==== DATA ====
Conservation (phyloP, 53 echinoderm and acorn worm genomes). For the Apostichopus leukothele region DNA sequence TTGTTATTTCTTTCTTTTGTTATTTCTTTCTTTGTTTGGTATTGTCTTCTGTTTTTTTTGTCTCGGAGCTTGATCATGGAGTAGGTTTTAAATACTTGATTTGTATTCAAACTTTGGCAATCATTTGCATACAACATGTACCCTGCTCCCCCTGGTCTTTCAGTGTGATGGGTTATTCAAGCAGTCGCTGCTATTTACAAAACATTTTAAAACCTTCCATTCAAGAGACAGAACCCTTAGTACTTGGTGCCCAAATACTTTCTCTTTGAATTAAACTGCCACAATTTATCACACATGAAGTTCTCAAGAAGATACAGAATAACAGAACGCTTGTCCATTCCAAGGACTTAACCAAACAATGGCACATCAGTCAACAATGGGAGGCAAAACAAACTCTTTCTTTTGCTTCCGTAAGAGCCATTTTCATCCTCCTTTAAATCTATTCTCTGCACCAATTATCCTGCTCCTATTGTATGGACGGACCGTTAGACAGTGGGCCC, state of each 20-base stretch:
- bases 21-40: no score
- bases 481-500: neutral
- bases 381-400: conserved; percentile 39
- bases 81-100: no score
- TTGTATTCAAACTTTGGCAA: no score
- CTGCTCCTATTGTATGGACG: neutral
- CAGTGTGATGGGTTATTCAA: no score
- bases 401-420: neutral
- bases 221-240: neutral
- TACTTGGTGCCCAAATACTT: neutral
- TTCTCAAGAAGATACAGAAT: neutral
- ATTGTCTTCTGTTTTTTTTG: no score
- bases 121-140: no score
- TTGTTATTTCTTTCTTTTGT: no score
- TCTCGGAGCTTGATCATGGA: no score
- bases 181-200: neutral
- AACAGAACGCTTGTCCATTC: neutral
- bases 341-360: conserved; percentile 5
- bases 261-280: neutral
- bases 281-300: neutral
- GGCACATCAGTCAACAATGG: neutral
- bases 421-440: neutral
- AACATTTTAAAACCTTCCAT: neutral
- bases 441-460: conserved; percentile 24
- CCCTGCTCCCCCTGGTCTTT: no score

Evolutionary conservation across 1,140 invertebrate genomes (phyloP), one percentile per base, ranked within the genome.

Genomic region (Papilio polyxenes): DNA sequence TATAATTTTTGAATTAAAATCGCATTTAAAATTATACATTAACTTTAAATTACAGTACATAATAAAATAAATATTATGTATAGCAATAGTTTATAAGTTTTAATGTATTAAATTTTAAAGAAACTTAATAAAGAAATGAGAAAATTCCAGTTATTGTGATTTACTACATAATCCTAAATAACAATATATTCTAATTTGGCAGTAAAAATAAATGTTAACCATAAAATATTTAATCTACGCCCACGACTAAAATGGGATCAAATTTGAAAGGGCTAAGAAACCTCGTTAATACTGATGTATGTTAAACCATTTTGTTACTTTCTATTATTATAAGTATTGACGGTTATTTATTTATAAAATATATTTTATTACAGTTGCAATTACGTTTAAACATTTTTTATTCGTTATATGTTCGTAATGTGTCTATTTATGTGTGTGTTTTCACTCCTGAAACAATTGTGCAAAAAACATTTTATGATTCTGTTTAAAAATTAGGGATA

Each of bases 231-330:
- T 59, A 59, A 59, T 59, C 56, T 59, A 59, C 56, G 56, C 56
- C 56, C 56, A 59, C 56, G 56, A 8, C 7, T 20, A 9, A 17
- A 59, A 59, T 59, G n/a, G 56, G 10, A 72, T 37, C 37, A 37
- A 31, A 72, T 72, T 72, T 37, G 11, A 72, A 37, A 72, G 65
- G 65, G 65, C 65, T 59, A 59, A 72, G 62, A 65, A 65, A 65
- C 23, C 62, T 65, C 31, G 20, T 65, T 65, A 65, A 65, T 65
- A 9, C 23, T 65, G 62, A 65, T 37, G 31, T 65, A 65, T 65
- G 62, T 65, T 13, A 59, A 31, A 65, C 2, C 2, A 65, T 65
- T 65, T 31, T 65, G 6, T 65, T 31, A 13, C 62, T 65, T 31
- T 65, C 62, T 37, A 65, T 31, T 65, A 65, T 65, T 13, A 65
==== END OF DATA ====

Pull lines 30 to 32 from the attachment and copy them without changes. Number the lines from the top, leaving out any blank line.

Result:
- T 59, A 59, A 59, T 59, C 56, T 59, A 59, C 56, G 56, C 56
- C 56, C 56, A 59, C 56, G 56, A 8, C 7, T 20, A 9, A 17
- A 59, A 59, T 59, G n/a, G 56, G 10, A 72, T 37, C 37, A 37